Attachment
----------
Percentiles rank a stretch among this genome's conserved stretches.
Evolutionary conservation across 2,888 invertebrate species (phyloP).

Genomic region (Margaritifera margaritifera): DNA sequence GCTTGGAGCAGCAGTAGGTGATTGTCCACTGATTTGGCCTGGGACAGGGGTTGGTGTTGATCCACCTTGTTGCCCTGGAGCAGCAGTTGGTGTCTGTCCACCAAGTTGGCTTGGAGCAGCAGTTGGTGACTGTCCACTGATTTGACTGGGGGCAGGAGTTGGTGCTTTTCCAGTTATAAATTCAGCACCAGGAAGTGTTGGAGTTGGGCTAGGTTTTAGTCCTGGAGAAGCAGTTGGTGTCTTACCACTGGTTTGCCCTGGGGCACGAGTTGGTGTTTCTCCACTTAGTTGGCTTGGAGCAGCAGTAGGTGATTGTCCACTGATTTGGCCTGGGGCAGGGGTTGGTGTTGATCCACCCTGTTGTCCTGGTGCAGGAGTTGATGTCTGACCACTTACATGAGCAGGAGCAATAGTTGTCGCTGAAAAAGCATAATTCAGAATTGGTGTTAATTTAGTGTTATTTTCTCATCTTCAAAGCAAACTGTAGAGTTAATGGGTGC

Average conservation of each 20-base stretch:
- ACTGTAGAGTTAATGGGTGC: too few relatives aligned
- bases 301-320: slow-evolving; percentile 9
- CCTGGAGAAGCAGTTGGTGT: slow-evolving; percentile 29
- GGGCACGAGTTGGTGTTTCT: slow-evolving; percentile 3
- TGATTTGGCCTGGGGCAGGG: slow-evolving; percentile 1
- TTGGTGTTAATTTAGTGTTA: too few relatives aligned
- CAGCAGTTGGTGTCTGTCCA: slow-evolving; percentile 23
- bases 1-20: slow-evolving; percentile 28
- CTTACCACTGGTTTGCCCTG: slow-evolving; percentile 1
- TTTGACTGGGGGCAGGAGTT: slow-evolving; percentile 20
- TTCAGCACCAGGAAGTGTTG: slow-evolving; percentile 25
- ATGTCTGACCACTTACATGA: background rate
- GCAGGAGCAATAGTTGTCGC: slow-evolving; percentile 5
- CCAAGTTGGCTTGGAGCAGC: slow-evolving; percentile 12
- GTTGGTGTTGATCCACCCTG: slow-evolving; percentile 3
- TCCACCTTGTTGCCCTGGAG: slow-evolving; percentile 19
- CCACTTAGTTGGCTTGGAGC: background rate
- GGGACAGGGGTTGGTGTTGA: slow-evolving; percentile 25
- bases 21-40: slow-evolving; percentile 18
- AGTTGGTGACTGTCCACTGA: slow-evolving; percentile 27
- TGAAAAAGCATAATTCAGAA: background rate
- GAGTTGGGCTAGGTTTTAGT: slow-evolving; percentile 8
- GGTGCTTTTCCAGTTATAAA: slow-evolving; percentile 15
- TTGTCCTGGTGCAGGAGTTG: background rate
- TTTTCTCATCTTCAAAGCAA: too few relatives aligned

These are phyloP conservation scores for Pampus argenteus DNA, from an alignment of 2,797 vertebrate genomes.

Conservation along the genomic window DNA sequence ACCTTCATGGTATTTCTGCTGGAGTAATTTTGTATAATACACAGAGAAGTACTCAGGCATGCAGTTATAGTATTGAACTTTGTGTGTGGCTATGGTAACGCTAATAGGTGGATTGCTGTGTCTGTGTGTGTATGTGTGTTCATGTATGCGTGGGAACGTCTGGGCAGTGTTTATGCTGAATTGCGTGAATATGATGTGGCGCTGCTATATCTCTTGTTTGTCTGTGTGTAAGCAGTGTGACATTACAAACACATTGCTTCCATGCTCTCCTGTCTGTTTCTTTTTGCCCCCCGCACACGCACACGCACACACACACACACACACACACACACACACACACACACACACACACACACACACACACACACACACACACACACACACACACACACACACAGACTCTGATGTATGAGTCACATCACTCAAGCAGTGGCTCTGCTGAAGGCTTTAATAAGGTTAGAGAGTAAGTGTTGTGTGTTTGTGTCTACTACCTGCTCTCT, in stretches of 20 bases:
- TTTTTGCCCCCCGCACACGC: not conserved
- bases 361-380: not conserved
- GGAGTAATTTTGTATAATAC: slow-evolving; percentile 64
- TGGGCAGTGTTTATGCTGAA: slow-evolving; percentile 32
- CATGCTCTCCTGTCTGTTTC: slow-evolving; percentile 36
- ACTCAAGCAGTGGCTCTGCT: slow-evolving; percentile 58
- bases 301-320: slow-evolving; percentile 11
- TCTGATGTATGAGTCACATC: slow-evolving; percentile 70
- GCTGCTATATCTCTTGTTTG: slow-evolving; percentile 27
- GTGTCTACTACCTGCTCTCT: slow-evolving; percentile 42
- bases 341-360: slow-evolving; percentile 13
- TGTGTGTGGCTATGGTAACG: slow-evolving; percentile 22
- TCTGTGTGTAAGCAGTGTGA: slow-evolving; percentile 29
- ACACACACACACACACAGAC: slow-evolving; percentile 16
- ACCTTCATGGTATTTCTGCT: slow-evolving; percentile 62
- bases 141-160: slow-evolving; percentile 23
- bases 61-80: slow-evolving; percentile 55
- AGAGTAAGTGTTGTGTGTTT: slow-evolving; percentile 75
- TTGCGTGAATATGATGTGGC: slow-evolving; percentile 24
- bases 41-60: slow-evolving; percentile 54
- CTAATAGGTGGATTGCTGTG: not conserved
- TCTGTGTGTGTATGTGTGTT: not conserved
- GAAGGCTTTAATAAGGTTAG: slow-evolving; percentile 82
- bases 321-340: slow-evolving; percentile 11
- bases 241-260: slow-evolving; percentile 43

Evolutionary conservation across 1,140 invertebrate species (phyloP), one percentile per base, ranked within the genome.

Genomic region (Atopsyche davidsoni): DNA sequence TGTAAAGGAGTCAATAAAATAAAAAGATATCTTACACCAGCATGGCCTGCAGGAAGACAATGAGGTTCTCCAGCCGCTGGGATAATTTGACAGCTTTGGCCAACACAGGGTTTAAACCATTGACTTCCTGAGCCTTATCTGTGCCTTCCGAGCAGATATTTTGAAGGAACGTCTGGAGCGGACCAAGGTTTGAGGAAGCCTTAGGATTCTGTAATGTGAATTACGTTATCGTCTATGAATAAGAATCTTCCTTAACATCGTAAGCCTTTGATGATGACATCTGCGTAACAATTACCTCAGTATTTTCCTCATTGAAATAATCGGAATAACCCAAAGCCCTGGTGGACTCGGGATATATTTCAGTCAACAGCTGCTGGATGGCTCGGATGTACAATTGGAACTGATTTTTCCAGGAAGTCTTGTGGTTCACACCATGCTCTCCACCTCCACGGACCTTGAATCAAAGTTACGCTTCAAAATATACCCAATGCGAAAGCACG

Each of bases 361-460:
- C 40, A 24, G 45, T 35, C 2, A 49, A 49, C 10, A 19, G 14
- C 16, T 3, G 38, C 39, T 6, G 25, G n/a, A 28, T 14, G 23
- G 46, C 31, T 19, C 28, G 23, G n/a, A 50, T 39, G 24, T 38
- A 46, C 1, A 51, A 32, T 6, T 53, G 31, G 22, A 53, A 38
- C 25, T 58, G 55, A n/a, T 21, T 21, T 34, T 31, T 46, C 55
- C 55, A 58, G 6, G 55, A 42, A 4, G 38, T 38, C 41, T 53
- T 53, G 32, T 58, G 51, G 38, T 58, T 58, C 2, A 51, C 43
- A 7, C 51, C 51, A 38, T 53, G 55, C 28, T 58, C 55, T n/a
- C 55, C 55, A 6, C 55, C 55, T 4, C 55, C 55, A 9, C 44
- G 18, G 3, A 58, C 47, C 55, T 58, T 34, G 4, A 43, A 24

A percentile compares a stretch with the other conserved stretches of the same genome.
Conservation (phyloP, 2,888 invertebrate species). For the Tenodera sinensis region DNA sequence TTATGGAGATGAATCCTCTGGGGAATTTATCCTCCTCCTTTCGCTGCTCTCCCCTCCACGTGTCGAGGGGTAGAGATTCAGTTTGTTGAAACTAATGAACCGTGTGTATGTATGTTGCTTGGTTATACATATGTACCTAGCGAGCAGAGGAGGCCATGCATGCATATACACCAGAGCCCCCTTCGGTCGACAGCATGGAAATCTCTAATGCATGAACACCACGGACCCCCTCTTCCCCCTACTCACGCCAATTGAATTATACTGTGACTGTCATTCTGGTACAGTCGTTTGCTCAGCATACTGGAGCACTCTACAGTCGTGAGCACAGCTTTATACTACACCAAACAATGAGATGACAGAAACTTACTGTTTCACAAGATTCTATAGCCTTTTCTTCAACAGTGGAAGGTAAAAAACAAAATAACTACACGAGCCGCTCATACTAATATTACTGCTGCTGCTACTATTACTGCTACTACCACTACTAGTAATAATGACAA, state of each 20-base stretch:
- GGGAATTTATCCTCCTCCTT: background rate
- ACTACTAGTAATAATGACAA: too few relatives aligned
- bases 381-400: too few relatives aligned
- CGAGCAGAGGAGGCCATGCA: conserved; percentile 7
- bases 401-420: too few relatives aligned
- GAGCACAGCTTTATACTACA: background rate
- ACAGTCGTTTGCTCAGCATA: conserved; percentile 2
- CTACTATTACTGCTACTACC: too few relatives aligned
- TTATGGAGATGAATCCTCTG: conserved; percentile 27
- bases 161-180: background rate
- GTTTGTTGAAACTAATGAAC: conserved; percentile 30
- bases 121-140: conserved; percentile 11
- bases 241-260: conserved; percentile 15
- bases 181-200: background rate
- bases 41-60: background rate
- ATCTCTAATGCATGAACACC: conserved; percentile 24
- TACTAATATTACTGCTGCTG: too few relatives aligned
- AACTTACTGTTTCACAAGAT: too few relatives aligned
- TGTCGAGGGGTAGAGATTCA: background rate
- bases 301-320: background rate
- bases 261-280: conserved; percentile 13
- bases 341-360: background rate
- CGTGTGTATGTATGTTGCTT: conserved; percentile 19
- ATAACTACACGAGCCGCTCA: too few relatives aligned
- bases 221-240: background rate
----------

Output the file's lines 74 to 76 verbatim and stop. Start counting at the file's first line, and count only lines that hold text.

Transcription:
- bases 381-400: too few relatives aligned
- CGAGCAGAGGAGGCCATGCA: conserved; percentile 7
- bases 401-420: too few relatives aligned